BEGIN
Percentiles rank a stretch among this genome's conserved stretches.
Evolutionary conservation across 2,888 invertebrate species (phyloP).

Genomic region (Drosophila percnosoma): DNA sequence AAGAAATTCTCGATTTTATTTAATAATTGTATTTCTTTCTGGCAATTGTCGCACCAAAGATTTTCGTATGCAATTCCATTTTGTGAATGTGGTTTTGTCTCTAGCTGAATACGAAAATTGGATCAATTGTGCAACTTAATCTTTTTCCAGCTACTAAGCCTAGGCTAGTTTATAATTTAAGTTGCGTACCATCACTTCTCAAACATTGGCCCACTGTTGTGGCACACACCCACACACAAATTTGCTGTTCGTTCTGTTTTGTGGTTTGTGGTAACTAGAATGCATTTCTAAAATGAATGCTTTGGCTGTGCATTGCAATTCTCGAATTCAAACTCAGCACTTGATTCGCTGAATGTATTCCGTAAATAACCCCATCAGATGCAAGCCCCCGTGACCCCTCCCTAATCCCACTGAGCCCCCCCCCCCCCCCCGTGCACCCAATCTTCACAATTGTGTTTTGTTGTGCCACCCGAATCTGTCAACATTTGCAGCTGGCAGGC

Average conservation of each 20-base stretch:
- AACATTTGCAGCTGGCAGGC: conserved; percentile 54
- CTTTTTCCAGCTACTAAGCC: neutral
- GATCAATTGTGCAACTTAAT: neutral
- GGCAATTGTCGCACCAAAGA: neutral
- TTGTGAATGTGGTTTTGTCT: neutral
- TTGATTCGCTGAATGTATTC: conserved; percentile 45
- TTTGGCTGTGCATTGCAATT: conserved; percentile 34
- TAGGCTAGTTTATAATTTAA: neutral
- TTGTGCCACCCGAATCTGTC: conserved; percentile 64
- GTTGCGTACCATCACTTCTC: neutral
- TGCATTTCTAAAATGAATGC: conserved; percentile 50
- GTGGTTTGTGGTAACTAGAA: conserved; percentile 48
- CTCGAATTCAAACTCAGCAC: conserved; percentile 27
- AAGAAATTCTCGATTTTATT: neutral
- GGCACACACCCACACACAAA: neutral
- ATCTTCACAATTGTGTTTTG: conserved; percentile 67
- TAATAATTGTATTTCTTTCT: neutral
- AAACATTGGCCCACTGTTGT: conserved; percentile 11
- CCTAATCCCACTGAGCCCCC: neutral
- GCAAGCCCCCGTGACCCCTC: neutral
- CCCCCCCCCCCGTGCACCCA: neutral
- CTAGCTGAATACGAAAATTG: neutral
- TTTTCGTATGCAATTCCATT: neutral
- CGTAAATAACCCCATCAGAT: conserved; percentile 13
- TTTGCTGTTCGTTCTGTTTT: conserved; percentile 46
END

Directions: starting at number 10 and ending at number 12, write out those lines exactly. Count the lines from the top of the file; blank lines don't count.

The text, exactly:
- TTGATTCGCTGAATGTATTC: conserved; percentile 45
- TTTGGCTGTGCATTGCAATT: conserved; percentile 34
- TAGGCTAGTTTATAATTTAA: neutral